Better Rules for a Better Future: Regulating private sector agriculture | Association Of Southeast Asian Nations | Foreign Direct Investment

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In various communities across Southeast Asia, the unregulated influx of large-scale private agricultural investments has led to land grabbing, food insecurity and environmental degradation. Women, who are primarily responsible for putting food on the table, are especially affected by these problems. These challenges can be expected to increase as the Association of Southeast Asian Nations (ASEAN) moves towards greater investment liberalization to attract private sector investors into the region. Oxfam calls on ASEAN to adopt an agreement that will bind its 10 Member States to implement a common set of policies that will safeguard the rights, welfare and interest of people amidst the entry of these investments.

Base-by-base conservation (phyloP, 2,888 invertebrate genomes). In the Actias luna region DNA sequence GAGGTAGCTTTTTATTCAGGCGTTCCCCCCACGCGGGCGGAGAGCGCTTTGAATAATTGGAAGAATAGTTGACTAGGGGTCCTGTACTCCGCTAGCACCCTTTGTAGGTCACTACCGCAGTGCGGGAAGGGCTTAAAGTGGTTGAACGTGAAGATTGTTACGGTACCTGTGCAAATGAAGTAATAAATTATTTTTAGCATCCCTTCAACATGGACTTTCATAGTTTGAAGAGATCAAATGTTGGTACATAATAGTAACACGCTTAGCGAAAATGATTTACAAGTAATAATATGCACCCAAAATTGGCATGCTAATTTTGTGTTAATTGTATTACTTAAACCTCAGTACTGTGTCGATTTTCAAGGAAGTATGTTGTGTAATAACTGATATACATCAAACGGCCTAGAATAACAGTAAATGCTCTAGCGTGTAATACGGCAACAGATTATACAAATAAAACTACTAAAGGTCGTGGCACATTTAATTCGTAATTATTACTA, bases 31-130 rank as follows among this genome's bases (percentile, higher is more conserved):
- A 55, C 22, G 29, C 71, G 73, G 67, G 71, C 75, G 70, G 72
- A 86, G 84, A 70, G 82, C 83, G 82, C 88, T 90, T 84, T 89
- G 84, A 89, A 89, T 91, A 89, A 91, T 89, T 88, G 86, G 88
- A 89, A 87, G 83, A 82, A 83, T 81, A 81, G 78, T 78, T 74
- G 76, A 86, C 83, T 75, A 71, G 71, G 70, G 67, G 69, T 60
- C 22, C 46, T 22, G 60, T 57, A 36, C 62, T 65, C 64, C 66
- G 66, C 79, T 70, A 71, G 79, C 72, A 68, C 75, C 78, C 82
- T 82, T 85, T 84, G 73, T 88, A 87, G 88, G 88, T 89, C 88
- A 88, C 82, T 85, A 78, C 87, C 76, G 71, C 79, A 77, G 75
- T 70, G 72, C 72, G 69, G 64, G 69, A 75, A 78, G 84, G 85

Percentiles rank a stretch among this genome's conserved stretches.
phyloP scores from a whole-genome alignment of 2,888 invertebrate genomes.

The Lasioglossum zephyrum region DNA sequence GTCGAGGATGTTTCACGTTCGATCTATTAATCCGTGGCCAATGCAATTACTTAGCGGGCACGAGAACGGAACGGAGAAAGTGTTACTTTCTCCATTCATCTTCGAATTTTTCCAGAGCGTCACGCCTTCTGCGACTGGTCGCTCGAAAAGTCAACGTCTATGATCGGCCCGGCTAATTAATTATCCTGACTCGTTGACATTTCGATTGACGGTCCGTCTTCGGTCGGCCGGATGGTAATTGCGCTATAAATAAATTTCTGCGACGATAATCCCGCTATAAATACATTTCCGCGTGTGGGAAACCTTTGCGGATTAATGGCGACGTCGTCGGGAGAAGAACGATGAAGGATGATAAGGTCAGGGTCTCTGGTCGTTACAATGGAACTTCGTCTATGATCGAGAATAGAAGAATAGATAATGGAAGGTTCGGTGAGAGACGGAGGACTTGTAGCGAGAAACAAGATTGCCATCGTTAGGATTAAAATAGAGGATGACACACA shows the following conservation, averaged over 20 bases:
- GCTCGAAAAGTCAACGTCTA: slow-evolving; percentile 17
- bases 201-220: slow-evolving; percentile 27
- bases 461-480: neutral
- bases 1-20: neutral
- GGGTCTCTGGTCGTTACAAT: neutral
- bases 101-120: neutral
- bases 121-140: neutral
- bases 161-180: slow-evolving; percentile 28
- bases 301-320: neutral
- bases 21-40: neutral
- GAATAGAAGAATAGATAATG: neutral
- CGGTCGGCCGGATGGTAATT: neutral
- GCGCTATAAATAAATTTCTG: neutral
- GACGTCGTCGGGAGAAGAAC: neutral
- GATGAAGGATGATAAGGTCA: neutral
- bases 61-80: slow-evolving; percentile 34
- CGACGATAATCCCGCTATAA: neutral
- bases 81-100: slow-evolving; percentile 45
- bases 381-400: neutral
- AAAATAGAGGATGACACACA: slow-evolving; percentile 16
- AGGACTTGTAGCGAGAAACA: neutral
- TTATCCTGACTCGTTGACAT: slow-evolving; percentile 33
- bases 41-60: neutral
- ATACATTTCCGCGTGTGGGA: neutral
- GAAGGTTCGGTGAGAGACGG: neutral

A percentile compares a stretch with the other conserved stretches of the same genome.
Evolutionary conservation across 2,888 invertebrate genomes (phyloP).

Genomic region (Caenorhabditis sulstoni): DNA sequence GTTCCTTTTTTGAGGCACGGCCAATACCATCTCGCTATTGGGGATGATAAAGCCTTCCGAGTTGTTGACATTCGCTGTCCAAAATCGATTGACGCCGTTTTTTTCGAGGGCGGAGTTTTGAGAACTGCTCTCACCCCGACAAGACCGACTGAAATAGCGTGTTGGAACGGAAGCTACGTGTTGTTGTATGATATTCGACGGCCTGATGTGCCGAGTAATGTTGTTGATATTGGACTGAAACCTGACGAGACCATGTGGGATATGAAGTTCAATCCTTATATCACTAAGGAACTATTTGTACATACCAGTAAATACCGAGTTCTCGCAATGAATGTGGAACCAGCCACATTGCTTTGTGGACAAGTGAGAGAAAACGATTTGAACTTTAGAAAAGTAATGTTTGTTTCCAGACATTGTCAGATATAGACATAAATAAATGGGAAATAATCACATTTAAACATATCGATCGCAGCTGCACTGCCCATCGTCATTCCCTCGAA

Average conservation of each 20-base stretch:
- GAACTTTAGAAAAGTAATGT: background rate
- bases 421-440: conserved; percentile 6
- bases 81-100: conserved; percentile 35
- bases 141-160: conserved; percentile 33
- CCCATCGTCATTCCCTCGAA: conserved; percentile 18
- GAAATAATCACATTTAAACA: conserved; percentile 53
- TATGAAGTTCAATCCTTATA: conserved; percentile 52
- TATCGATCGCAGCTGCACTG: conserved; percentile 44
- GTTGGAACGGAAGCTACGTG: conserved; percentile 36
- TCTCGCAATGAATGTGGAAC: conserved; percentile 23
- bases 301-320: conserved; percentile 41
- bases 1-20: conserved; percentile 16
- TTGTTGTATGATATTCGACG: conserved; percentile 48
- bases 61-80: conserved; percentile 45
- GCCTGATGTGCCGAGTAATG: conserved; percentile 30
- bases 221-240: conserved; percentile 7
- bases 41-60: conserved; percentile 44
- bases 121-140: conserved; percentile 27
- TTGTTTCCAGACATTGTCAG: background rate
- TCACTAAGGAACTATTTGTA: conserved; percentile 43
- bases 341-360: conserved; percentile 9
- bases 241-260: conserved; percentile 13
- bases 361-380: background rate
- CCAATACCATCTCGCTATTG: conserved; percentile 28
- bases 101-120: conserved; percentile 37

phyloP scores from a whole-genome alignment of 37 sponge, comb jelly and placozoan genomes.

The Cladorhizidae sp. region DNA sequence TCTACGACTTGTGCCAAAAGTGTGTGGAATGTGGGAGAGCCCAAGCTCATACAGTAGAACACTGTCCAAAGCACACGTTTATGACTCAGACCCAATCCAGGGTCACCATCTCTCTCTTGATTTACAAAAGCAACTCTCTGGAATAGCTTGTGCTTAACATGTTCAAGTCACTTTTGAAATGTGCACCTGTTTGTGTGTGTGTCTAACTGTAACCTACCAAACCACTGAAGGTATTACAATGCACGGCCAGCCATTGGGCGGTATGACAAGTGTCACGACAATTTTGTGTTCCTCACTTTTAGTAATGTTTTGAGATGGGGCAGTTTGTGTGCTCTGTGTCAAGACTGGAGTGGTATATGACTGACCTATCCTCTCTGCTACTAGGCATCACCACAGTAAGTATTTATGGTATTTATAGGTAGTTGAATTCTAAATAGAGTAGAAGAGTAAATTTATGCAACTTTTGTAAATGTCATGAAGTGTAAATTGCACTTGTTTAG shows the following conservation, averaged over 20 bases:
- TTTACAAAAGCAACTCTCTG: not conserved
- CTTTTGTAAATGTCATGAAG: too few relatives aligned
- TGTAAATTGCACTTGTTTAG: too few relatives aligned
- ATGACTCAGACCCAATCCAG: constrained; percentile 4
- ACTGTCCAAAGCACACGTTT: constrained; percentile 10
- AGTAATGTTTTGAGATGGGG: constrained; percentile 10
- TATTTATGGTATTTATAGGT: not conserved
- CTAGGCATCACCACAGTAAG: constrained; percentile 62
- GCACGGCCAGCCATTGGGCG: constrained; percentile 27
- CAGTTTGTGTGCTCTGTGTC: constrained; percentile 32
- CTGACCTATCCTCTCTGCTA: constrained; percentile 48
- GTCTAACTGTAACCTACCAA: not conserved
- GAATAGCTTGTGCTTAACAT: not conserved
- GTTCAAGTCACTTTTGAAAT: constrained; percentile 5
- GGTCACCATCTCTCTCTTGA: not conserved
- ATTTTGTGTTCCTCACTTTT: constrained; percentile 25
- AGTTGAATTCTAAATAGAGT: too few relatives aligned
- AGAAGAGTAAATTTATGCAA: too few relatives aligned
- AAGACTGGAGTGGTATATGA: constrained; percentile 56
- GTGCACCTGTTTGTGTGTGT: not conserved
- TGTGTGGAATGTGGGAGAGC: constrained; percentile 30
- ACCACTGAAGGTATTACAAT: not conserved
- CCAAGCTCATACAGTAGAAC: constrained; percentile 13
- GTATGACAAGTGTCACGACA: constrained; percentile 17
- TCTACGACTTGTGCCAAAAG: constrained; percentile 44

OXFAM BRIEFING PAPERNOVEMBER 2012 Better Rules for a Better Future Regulating Private Sector Agricultural Investments in ASEAN ASEAN believes in the potential of private sector to contribute to its goal of becoming, by 2015, a single regional economic community that is closely linked to the global economy. Hence, the most binding and progressive aspects of ASEAN investment policies are those that move its Members towards greater investment liberalization and investor protection. However, all across Southeast Asia, the unregulated inux of private sector investments in agriculture is creating problems for many poor communities. It is high time that ASEAN adopts a regional agreement that will encourage its Members to regulate agricultural companies and their operations, as well as support and safeguard people and communities. Like rice seedlings ready for planting, advocacy “seeds” should be planted to have better rules and regulations on private sector agricultural investments and to ensure that farmers’ rights are upheld and protected. Photo: Abbie Trayler-Smith/Oxfam  3 SUMMARY The ASEAN Investment Report for 2011 considers 2010 as an   important year for the region in tems f fein diect investment (FDI) inws. FDIs in ASEAN f the said ea eached a ecd hih f US 75.8 millin dllas, neal duble the inws in 2009. Included in these FDIs were private sector investments in agriculture, as Southeast Asia has become one of the most favored destinations of large-scale agricultural land investments.  ASEAN believes in the potential of private sector to contribute to its goal of becoming, by 2015, a single regional economic community that is closely linked to the global economy.The most binding and progressive aspects of ASEAN investment policies are those that move its Members towards greater investment liberalization and investor ptectin. In 2009, the einal blc passed the ASEAN Cmpehensive Investment  Aeement (ACIA), which allwed eate investment libealizatin and hihe levels f protection for investors in the region, including in crucial sectors such as agriculture.  ASEAN entered into various investment cooperation agreements and arrangements with the cunties, especiall with its “plus thee patnes” in Asia, namel China, Suth Kea and Japan. Still in 2009, ASEAN sined sepaate investment libealizatin accds with China and Kea, while in 2008, it had adpted the ASEAN-Japan Ecnmic Patneship  Aeement. All these aeements facilitated investment ws amn the sinat countries and ensured the protection of investors within their respective territories.Previously, in 2003, ASEAN had also signed the ASEAN India Framework Agreement n Cmpehensive Ecnmic Cpeatin, which pvided the basis f establishin the  ASEAN-India Regional Trade and Investment Area (RTIA). In 2008, it adopted the ASEAN  Australia New Zealand Free Trade Agreement, which like ASEAN’s other accords, included provisions designed to encourage investments. It also has a Trade and Investment Framework Agreement with the United States, and is presently working to revive region-to-region talks with EU, after negotiations on the ASEAN-EU Free Trade Agreement came to a standstill in 2009. However, while ASEAN is moving towards greater investment liberalization and protection in its quest to attract private sector investors into the region, it has yet to develop regional policies that will regulate investments in a way that will safeguard the interest and rights of its peoples and communities. In various communities across Southeast Asia, the uneulated inux f lae-scale pivate aicultual investments has been ceatin pblems f man p peple, amn them small men and wmen fames, shes and food producers.Various studies document the negative impacts of unregulated private sector agricultural investments. These include the displacement of small men and women farmers and rural poor communities from their land to give way to the operations of private companies; food insecurity arising from the conversion of farmlands to plantations for exports and biofuels; the negative effects of unequal bargaining leverage on farmers’ welfare; and environmental degradation. Women, who take the lead in managing the household and ensuring food on the table for the whole family, are especially affected by these problems.  4  ASEAN’s passae f its Chate in 2007 pvided it with the mandate t pusue the development of a regional agreement to regulate private sector agricultural investments. The Chate afmed ASEAN’s ln-standin peatin pinciple f nn-intefeence in the internal affairs of its members and respect for their sovereignty. However, it balanced this principle with the recognition that Members should shape their domestic regulations in a way that will support ASEAN’s goal of becoming a politically cohesive, economically inteated and sciall espnsive sinle ASEAN cmmunit b 2015. The Chate specicall pvides f Membes’ adheence t the pinciples f d venance and respect for and protection of human rights and fundamental freedoms. It places the well-being, livelihood and welfare of the peoples at the center of the ASEAN community-building process.  ASEAN and its Membe States can benet fm adptin and implementin a einal agreement to promote sustainable investments. First, such a regional agreement can help promote the upward harmonization of good investment policies while discouraging a race-to-the-bottom approach in attracting investors among ASEAN Member States. Second, it will open up opportunities for ASEAN Members to learn from and support each other in developing national capabilities and best practices in promoting and adopting investment policies that are not only good for investors but for peoples and communities as well. Third, this can help ASEAN ensure the long-term viability and sustainability of its vision of an economically integrated regional community by 2015. The social backlash arising from the negative impacts of unregulated developments highlights the political and social challenges in building a single ASEAN community with harmonized economic policies, but which do not anticipate and address the possible impacts of private sector agricultural investments on people and communities. ASEAN need not start from scratch in developing regional regulations on private sector agricultural investments. There exists a host of global standards and guidelines on private sector investments that can serve as initial bases for developing better and more effective regional rules on the same. These include the Food and Agriculture Organization’s Voluntary Guidelines on Responsible Governance of Tenure of Land Fisheries and Forests, the Ruggie Guiding Principles on Business and Human Rights, the United Nation’s Global Cmpact, amn man thes.  ASEAN should forge a regional accord that will move its 10 member countries to adopt and effectively implement the following key policies. 1. Ensure that the principle of free, prior and informed consent (FPIC) is followed in deciding whether or not an agribusiness project should push through.2. Introduce policies to protect national food security.3. Develop and enforce regional standards and regulations for fair and equitable contracts.4. Develop and enforce commonregional standards for publicly disclosed full-impact assessment via multi-stakeholder processes. 5. Strengthen mechanism through which peoples and communities can le complaints as well as seek and access remedy.